Researchers at TalTech in Estonia push to produce biodegradable packaging from cellulose
Pressure is building to find greener alternatives to plastic food packaging. While millions of tonnes of almost indestructible plastic enter the world’s oceans each year, malleable packing films are burned or sent to landfill after use, causing further pollution.
In an ideal world, the oil-based polymers used to pack food and drink would be swapped out for bio-based polymers that will quickly degrade without causing any harm to the natural environment. Andres Krumme, a professor in the Department of Materials and Environmental Technology, Tallinn University of Technology (TalTech) in Estonia, is trying to make that happen. “All of mankind is looking for a substitute for oil-based polymers,” he says. “Today, we are packing everything, including food, in polymers that can have a useful lifetime of 10 to 60 years.”
In their labs, Krumme’s research team has successfully developed a new type of cellulose-based polymers that can be melted and manipulated in the same way as low density polyethylene (a widely used packaging material), under conditions similar to those typically used in industrial polymer processing. “Cellulose biopolymer is generally highly crystallized with strong hydrogen bonds, which means it can’t easily be melted or processed,” explains Krumme. “But our new polymers – cellulose fatty acid esters– can be processed in the same way as the commodity polymers.” Moreover, he says the relatively easy modification procedure should make it possible to obtain other new polymers with a wide range of properties.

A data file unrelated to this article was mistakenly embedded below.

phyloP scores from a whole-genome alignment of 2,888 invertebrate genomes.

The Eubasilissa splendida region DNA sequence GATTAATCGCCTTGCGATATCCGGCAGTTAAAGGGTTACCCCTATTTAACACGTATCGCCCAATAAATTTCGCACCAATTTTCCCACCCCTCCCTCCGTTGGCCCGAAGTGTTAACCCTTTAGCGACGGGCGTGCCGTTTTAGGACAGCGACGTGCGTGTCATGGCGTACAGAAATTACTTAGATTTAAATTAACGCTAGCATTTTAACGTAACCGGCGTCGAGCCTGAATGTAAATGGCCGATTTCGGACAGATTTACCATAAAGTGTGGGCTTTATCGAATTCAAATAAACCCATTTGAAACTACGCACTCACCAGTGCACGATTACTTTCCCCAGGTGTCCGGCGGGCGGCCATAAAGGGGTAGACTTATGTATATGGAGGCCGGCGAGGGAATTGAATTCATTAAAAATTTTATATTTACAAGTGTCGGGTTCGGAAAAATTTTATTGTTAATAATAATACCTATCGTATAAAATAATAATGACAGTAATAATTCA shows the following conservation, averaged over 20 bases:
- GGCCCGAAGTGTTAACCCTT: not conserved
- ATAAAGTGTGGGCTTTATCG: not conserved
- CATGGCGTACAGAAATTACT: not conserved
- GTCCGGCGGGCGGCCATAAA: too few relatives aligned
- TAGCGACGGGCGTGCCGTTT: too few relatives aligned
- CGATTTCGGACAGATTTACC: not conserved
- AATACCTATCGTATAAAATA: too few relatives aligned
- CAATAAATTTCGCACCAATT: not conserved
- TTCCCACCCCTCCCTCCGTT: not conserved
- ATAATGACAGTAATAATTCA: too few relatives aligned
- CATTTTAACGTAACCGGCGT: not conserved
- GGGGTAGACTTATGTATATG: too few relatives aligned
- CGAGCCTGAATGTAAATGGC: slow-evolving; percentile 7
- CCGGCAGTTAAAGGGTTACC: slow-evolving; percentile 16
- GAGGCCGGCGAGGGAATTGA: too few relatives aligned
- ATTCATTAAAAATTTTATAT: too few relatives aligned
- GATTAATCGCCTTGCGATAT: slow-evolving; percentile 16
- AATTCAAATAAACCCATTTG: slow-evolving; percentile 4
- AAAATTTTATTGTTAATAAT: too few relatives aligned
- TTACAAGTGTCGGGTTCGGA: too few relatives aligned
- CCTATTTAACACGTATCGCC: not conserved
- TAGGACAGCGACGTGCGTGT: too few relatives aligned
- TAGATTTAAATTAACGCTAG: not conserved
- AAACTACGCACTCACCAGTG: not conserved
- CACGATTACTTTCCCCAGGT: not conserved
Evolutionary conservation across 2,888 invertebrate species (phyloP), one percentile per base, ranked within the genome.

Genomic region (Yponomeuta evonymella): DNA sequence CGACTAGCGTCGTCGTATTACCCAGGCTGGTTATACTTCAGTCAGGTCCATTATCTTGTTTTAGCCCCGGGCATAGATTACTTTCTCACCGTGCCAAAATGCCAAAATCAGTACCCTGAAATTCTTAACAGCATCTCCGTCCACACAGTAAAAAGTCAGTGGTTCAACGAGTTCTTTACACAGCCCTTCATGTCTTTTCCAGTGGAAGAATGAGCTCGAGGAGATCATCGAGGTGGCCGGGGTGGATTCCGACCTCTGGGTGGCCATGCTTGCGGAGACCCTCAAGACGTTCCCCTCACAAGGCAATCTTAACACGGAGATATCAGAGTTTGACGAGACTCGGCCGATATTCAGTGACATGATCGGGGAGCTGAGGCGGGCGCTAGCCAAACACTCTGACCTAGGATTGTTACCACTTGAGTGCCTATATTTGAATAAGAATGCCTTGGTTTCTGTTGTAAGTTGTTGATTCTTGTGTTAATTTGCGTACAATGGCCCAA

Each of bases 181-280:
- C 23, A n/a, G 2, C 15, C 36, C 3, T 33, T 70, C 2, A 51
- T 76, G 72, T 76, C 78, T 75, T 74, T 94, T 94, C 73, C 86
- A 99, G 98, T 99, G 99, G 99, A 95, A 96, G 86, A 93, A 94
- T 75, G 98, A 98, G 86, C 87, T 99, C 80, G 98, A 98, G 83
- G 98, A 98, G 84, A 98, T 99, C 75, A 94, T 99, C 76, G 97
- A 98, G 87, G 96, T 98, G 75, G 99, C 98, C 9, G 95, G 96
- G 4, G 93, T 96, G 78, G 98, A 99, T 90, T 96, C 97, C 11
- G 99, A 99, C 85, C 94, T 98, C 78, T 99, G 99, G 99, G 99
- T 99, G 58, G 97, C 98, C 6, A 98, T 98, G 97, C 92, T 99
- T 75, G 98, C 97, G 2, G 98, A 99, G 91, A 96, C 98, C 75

The most abundant polymer in the biosphere
As cellulose is the main constituent in the cell walls of all plants, these new polymers could be sourced from trees, algae and other vegetation grown on land that isn’t being used for agriculture. “Cellulose is the most abundant polymer in the biosphere,” notes Krumme. “If we could harness 0.4% of the cellulose produced in the biosphere we could replace all the plastic produced each year across all sectors – 350 million tonnes annually.” Today, bio-based polymers are produced at scale. But they are generally sourced from crops, cultivated with pesticides and fertilisers on land that could be farmed for food. As the global population rises inexorably, this approach may no longer be sustainable. In northern European countries, such as Estonia, agricultural land is limited, but forest cover is plentiful.
Another attractive feature of the new polymers Krumme is developing is they can be adjusted for various levels of permeability, he explains: “It can be a quite good barrier material – better than polyethylene. One can also adjust the ratio of biodegradability according to the useful lifetime of the packaging, which could be months, weeks or days.”